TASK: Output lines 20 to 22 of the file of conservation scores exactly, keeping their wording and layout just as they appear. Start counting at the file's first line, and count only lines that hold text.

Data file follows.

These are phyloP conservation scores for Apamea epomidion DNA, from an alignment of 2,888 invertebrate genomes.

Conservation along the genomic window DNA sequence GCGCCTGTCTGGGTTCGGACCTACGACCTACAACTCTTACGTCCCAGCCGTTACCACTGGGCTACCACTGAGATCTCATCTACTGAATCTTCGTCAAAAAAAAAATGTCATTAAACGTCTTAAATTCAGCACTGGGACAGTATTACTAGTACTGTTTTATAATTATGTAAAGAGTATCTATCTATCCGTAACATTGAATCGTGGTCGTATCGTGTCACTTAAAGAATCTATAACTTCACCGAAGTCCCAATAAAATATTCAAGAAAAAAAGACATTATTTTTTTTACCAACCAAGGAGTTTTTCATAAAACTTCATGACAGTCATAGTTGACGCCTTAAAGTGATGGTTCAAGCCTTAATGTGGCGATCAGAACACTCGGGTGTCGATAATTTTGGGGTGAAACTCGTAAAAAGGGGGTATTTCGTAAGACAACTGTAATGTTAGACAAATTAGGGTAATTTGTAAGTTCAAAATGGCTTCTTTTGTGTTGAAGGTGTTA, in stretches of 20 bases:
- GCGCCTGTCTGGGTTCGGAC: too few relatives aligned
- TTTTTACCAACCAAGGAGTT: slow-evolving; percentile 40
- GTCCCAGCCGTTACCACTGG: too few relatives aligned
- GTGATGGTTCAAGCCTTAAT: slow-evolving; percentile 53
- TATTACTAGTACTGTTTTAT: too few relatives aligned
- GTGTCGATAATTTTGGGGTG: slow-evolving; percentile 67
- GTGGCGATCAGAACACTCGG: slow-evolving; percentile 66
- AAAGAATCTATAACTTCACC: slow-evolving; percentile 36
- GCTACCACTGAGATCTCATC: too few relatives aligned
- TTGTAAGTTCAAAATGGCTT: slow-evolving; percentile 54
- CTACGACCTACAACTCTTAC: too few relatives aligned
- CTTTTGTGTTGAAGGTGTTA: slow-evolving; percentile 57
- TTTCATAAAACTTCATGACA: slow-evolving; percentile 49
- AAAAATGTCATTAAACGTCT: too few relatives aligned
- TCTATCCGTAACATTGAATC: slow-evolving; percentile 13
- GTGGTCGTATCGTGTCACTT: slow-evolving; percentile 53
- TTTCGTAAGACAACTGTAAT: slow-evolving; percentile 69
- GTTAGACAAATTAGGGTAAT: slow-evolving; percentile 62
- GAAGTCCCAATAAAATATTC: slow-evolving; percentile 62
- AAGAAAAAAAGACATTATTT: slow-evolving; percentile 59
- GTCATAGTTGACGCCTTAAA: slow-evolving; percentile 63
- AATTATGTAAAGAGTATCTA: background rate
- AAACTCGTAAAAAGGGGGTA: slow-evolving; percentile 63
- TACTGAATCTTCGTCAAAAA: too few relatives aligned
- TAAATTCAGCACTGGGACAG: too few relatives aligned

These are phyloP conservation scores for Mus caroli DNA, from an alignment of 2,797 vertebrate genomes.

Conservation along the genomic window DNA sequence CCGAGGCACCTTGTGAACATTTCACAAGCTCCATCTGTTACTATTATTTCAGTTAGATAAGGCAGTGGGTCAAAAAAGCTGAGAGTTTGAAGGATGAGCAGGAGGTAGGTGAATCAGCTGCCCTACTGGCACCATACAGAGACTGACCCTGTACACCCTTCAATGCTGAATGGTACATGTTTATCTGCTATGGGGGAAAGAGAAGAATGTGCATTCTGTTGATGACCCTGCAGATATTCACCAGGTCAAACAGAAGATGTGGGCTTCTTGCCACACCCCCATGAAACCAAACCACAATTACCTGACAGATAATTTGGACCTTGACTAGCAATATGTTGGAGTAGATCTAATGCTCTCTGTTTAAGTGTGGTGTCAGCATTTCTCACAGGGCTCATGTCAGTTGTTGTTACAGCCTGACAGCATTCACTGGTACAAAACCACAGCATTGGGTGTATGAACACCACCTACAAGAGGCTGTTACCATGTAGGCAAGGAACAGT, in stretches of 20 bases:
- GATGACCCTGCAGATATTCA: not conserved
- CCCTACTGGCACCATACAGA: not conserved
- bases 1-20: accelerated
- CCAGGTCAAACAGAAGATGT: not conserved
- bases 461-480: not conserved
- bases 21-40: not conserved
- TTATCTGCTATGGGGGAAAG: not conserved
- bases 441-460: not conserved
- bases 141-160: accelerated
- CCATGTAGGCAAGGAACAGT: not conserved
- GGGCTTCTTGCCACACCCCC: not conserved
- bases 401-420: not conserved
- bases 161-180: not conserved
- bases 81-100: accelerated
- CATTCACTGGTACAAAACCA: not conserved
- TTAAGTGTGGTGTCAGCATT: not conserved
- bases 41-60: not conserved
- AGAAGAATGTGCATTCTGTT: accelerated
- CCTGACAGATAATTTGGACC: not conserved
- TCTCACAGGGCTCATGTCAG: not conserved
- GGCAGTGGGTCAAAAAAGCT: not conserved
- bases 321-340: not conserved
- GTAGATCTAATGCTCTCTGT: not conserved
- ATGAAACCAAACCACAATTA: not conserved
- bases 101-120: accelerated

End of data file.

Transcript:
- GTTAGACAAATTAGGGTAAT: slow-evolving; percentile 62
- GAAGTCCCAATAAAATATTC: slow-evolving; percentile 62
- AAGAAAAAAAGACATTATTT: slow-evolving; percentile 59